I used to really enjoy watching football. It started with high school football when I was in high school and we had a winning team. It was so exciting to go to the games and cheer the team and swoon over the quarterback, on whom I had the biggest crush. I still enjoy high school football and will sometimes go to watch a game even now. No more crushes, but there is still just a bit of that school pride and excitement for the game that a spectator can absorb just sitting in the bleachers.
When we moved to Texas in the late 60’s, I became a huge fan of the Dallas Cowboys, and saw in some of those players – Roger Staubach, Lee Roy Jordan, Drew Pearson, Ed “Too-Tall” Jones, Robert Newhouse – that same love of the game and eagerness to just go out and play.
That has changed in more recent years, and I will admit that I have lost my football spirit. Sometimes I still watch a game with my husband, but I don’t look forward to football Sunday like I used to. Part of the reason is that it has become about so many other things than the game itself. It is about salaries and who can make the most money. It is about bigger and grander stadiums, with ticket prices out of sight for too many people because of the stadium price-tag. And it has lost its sense of fair play and good sportsmanship.
In all fairness, maybe that last statement is too broad, but we can’t deny that “winning at all costs” has superseded what used to be a sport of men who played with some sense of respect and honor.
That has become abundantly clear with the latest scandal that the NFL wishes would just disappear from the news. Last week the NFL released a report that said that for three seasons the New Orleans Saints had a bounty pool that was handled by a defensive assistant. The pool paid out for big hits that would take out an opposing player, and apparently the coaching staff of the Saints knew about it, as did the general manager.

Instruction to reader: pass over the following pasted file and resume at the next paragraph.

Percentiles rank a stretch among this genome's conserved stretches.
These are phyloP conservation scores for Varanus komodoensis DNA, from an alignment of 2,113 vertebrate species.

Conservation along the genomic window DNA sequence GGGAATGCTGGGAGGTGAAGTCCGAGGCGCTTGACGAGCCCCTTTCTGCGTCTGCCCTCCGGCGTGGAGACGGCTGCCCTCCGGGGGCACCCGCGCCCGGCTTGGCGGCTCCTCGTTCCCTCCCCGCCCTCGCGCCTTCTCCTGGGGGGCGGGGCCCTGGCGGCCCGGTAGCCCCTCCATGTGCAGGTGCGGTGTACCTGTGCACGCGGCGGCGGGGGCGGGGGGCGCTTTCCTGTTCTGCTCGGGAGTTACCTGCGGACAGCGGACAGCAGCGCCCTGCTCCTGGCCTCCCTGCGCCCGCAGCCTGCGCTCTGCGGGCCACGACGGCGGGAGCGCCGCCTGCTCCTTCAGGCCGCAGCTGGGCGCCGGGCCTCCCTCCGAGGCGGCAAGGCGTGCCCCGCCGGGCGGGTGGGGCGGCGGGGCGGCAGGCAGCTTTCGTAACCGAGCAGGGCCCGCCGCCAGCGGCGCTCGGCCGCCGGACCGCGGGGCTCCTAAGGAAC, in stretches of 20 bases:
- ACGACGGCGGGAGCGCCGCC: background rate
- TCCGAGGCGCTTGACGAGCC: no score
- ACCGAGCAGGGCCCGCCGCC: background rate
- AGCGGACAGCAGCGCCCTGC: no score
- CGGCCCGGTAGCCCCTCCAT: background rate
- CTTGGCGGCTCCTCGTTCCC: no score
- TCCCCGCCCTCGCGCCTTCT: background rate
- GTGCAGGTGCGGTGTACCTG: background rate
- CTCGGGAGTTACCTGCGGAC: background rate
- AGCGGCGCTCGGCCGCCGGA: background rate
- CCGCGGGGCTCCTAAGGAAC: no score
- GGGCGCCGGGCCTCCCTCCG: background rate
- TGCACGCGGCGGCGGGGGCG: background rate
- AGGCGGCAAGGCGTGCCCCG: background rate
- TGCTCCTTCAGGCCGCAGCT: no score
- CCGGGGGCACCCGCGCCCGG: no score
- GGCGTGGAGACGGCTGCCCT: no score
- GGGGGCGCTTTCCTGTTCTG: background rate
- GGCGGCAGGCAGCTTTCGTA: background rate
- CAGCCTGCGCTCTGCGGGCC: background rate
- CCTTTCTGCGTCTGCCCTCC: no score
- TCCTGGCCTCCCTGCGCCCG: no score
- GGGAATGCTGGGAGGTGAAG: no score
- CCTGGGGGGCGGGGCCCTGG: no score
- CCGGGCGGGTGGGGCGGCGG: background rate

According to an editorial in The Dallas Morning News, this practice is not limited to the Saints.
This is absolutely reprehensible behavior, and I, for one, resign from the role of being an NFL fan. I’ll go watch a high school team when I start missing the game.
On another note. I have put my suspense novel, One Small Victory, up for free for today and tomorrow on Amazon. This is the end of Read an E-Book Week, and I thought I would celebrate by giving my readers a gift. Enjoy….
6 thoughts on “Another Reason to Abandon the NFL”
I had stopped watching at some point, because of the lack of sportsmanship, and then MY WIFE of all people, not a sport person…got interested when our home team got competitive. Go figure Jon Gruden even helped them win a ring.
Quiting would give me at a minimum 16*6 (counting MNF) hours more sleep, and that’s just regular season!
Putting it that way…
I suspect the practice is widespread in the NFL, but some of the hits are unnecessary whether people are paid for them or not.
Thanks for the free book, Maryann.
So sad when the curtain is pulled aside to reveal the goings on behind the scene. Thank you for the gift of your book, which I will now seek out.
R. Mac, I think it is easy to get interested when a home team is doing well. We want to cheer the ones we know. I was thinking of watching a movie instead of football, but a nap does sound good. LOL
Glad you grabbed the book, Bob and Melissa. Hope you enjoy it, and I’d love to get some feedback. I’m really excited that the book is now in the top 500 site-wide at Amazon and number 4 in hard-boiled, number 14 in mystery, and number 13 in suspense. This is a book that is really dear to my heart and I am so thrilled that people are enjoying it.
I was appalled when I heard about the “Bounty” money. Unbelievable. That goes way beyond the “normal” greed of some people…I haven’t heard anything from or about the wives of the players, have you, Maryann? I would think they’d be infuriated! The last “good old days” for me was when Kurt Warner was our quarterback (STL Rams)